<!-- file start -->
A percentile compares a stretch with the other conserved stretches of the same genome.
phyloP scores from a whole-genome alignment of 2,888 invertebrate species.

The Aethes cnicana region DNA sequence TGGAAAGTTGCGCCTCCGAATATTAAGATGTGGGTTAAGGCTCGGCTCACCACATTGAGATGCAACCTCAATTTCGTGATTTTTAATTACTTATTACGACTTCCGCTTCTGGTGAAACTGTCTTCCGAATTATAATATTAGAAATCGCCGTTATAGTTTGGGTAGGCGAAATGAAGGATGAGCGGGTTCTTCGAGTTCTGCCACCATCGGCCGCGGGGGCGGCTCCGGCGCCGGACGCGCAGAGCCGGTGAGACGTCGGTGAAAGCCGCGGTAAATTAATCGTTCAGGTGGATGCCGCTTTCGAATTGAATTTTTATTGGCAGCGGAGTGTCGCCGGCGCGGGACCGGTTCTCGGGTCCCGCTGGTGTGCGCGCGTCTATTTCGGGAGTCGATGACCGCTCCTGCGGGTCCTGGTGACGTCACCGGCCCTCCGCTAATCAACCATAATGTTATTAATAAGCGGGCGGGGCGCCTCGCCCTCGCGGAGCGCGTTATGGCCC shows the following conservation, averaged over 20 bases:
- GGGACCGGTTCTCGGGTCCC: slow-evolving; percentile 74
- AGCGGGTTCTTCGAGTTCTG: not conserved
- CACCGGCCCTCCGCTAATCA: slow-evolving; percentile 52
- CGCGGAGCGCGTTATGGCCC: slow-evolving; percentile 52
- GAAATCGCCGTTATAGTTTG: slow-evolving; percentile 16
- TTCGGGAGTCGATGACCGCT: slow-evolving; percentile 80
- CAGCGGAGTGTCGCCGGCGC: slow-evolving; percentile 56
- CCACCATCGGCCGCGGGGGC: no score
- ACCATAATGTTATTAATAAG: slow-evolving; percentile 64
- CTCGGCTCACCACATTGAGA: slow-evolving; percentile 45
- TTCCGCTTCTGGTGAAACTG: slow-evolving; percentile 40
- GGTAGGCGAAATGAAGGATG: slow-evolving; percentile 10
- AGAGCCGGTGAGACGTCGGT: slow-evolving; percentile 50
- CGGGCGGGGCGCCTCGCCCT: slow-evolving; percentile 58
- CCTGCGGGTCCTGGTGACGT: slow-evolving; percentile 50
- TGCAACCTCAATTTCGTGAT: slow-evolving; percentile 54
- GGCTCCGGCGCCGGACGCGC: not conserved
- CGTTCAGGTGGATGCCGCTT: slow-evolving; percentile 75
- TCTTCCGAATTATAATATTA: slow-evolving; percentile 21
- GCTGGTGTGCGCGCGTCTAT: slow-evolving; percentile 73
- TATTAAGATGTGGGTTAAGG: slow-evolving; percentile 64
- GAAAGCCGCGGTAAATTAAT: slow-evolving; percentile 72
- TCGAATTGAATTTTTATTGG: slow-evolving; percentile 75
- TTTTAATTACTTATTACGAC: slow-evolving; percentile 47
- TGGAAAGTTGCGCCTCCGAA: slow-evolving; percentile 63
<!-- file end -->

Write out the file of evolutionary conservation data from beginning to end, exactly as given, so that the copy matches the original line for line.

A percentile compares a stretch with the other conserved stretches of the same genome.
phyloP scores from a whole-genome alignment of 2,888 invertebrate species.

The Aethes cnicana region DNA sequence TGGAAAGTTGCGCCTCCGAATATTAAGATGTGGGTTAAGGCTCGGCTCACCACATTGAGATGCAACCTCAATTTCGTGATTTTTAATTACTTATTACGACTTCCGCTTCTGGTGAAACTGTCTTCCGAATTATAATATTAGAAATCGCCGTTATAGTTTGGGTAGGCGAAATGAAGGATGAGCGGGTTCTTCGAGTTCTGCCACCATCGGCCGCGGGGGCGGCTCCGGCGCCGGACGCGCAGAGCCGGTGAGACGTCGGTGAAAGCCGCGGTAAATTAATCGTTCAGGTGGATGCCGCTTTCGAATTGAATTTTTATTGGCAGCGGAGTGTCGCCGGCGCGGGACCGGTTCTCGGGTCCCGCTGGTGTGCGCGCGTCTATTTCGGGAGTCGATGACCGCTCCTGCGGGTCCTGGTGACGTCACCGGCCCTCCGCTAATCAACCATAATGTTATTAATAAGCGGGCGGGGCGCCTCGCCCTCGCGGAGCGCGTTATGGCCC shows the following conservation, averaged over 20 bases:
- GGGACCGGTTCTCGGGTCCC: slow-evolving; percentile 74
- AGCGGGTTCTTCGAGTTCTG: not conserved
- CACCGGCCCTCCGCTAATCA: slow-evolving; percentile 52
- CGCGGAGCGCGTTATGGCCC: slow-evolving; percentile 52
- GAAATCGCCGTTATAGTTTG: slow-evolving; percentile 16
- TTCGGGAGTCGATGACCGCT: slow-evolving; percentile 80
- CAGCGGAGTGTCGCCGGCGC: slow-evolving; percentile 56
- CCACCATCGGCCGCGGGGGC: no score
- ACCATAATGTTATTAATAAG: slow-evolving; percentile 64
- CTCGGCTCACCACATTGAGA: slow-evolving; percentile 45
- TTCCGCTTCTGGTGAAACTG: slow-evolving; percentile 40
- GGTAGGCGAAATGAAGGATG: slow-evolving; percentile 10
- AGAGCCGGTGAGACGTCGGT: slow-evolving; percentile 50
- CGGGCGGGGCGCCTCGCCCT: slow-evolving; percentile 58
- CCTGCGGGTCCTGGTGACGT: slow-evolving; percentile 50
- TGCAACCTCAATTTCGTGAT: slow-evolving; percentile 54
- GGCTCCGGCGCCGGACGCGC: not conserved
- CGTTCAGGTGGATGCCGCTT: slow-evolving; percentile 75
- TCTTCCGAATTATAATATTA: slow-evolving; percentile 21
- GCTGGTGTGCGCGCGTCTAT: slow-evolving; percentile 73
- TATTAAGATGTGGGTTAAGG: slow-evolving; percentile 64
- GAAAGCCGCGGTAAATTAAT: slow-evolving; percentile 72
- TCGAATTGAATTTTTATTGG: slow-evolving; percentile 75
- TTTTAATTACTTATTACGAC: slow-evolving; percentile 47
- TGGAAAGTTGCGCCTCCGAA: slow-evolving; percentile 63